Welcome to Watson’s test kitchen.
That’s Watson, the artificial-intelligence machine built by IBM.
Together with the Institute of Culinary Education (ICE), the Jeopardy! winning computer has created perhaps the world’s first-ever cookbook co-created by computer algorithms. “Cognitive Cooking with Chef Watson” is set to go on sale April 14th.
The collaboration began three years ago when IBM began building an “idea-generating tool” using Watson’s artificial intelligence. The teams settled on trying to innovate food because it’s something everyone appreciates, according to the book’s introduction.
As amateur and professional chefs, we already know what ingredients work well together, but given how many flavors and foods there are in the world, there are countless combinations we might never be able to come up with on our own.
An AI computer system focused on food, Chef Watson’s creators thought, could run through those possibilities and help chefs design newfangled recipes.
IBM fed Watson a trove of data on existing dishes so it could learn flavor interactions, food chemical compositions, nutritional information, and cultural preferences. Watson then suggested combinations of ingredients, and ICE chefs turned some of those into dishes for the new book.
Among the recipes are familiar sounding appetizers, entrees, and snacks, like bruschetta and grilled asparagus. But given Watson’s suggestions, there are twists.
The recipe for Turkish Bruschetta, as an example, uses Japanese eggplants, sumac (a traditional Middle Eastern spice), dry oregano, paprika, and Parmesan. Austrian Grilled Asparagus involves asparagus, yes, but it’s served with pig’s feet sous vide.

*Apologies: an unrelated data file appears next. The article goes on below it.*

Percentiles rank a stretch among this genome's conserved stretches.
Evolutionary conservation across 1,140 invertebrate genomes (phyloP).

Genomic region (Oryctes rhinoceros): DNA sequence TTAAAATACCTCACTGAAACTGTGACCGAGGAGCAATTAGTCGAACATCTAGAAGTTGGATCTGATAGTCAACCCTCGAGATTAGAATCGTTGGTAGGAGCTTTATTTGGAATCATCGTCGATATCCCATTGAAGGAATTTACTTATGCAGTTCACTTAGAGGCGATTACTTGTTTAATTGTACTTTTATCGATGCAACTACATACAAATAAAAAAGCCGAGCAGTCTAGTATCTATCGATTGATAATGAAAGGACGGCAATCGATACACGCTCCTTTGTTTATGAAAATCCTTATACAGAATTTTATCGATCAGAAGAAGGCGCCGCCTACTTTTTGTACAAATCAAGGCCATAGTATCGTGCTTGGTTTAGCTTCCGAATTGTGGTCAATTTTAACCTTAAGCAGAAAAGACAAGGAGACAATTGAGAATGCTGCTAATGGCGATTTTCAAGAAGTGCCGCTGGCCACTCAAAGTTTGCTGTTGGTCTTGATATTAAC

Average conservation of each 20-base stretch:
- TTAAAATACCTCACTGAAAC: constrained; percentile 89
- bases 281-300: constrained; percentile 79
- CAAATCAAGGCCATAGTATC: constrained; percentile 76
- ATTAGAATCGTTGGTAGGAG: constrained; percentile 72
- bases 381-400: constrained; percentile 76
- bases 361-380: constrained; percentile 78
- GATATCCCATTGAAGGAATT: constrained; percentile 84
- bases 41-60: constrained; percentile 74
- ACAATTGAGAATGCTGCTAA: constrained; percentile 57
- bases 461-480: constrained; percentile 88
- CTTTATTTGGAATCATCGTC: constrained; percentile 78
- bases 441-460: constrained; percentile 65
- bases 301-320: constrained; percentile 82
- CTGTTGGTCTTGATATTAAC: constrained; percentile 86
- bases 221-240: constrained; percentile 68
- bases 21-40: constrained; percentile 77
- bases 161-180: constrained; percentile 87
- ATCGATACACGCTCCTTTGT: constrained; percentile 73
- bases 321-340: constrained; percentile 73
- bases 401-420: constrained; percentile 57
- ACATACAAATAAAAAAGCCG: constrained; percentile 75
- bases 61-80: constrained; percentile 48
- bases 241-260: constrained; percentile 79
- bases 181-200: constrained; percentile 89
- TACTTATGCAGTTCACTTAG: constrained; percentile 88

More than 65 recipes are in “Cognitive Cooking with Chef Watson,” with more recipes and cookbooks possibly on the way.
IBM is using its Watson platform to build a smartphone app which will help people create new dishes using algorithms.
“You pick the kind of dish you like — it could be a dumpling, a burrito, or you can remain vague and say you want it to be an appetizer,” said Florian Pinel, a senior software engineer at IBM.
Watson will take what you want, and what it’s already learned about taste and chemical compounds, to find possible combinations that work well together.
“If you said you wanted an Indian burrito with eggplant, it will focus on Indian ingredients that go well with eggplants,” said Pinel.
After creating thousands of recipes, Watson narrows the selection to 100, sorting them based on preferences, dietary constraints and other requirements defined by the user.
Check out some of Watson’s creations from the upcoming cookbook, like a fusion paella:
An East-meets-West quiche, the every-meal dish.
There can never be enough ways to improve brussel sprouts.
Want some bacon with that drink?
— Additional reporting by CNNMoney’s Ivana Kottasova